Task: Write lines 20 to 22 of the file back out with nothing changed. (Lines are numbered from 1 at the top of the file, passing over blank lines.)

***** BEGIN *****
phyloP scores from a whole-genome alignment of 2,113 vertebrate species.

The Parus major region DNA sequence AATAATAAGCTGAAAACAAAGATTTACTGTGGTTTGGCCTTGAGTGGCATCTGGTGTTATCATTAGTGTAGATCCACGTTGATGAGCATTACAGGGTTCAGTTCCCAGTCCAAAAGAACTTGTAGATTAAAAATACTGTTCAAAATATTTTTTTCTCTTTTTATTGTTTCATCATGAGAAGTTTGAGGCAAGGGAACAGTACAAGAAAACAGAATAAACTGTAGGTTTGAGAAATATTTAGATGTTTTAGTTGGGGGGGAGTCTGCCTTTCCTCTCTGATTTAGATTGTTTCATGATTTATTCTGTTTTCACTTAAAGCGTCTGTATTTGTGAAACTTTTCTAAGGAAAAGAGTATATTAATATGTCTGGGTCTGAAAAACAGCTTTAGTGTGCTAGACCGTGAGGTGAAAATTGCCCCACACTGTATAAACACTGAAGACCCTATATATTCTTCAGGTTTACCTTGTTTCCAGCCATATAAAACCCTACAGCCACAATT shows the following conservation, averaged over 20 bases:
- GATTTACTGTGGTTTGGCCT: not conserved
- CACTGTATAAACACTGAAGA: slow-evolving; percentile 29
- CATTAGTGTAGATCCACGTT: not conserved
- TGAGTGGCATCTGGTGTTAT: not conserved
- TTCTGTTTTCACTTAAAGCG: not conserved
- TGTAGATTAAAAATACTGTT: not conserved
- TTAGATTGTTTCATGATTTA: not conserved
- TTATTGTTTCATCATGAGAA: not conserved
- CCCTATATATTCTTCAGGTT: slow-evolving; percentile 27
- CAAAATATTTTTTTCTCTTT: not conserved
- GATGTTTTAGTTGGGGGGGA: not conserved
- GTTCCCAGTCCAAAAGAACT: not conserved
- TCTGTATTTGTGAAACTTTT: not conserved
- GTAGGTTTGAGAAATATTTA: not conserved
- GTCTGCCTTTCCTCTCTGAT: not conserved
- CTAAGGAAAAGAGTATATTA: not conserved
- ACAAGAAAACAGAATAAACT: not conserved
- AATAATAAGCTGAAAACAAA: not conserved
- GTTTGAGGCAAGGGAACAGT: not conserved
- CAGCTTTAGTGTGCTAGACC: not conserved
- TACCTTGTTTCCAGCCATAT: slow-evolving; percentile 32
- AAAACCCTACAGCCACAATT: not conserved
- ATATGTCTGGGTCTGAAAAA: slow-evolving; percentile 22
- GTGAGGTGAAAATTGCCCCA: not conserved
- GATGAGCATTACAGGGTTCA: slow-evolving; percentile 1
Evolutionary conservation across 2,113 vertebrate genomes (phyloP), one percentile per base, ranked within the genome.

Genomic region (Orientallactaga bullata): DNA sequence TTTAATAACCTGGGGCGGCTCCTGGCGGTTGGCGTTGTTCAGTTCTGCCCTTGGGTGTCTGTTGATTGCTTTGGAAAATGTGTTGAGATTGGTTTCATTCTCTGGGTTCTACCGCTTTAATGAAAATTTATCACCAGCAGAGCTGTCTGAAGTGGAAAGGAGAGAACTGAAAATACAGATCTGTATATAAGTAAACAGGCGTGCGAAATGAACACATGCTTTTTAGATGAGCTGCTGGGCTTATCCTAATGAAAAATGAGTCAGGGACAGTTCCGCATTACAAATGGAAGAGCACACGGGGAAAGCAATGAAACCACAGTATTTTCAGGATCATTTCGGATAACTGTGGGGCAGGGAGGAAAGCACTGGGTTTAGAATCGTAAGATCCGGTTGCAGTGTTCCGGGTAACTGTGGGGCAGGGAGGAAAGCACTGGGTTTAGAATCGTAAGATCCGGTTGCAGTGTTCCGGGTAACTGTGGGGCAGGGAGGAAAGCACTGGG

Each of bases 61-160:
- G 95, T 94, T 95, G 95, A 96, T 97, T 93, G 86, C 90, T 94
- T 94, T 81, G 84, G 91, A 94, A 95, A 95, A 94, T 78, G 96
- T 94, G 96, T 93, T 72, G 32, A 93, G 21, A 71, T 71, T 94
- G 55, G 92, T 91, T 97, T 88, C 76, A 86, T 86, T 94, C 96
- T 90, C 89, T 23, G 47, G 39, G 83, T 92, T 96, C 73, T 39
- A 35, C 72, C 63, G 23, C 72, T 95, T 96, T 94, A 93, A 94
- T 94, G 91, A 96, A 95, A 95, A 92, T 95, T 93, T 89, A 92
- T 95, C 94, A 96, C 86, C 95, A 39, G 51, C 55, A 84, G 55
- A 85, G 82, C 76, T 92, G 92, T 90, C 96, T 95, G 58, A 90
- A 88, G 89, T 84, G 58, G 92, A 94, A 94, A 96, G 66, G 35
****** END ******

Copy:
- AATAATAAGCTGAAAACAAA: not conserved
- GTTTGAGGCAAGGGAACAGT: not conserved
- CAGCTTTAGTGTGCTAGACC: not conserved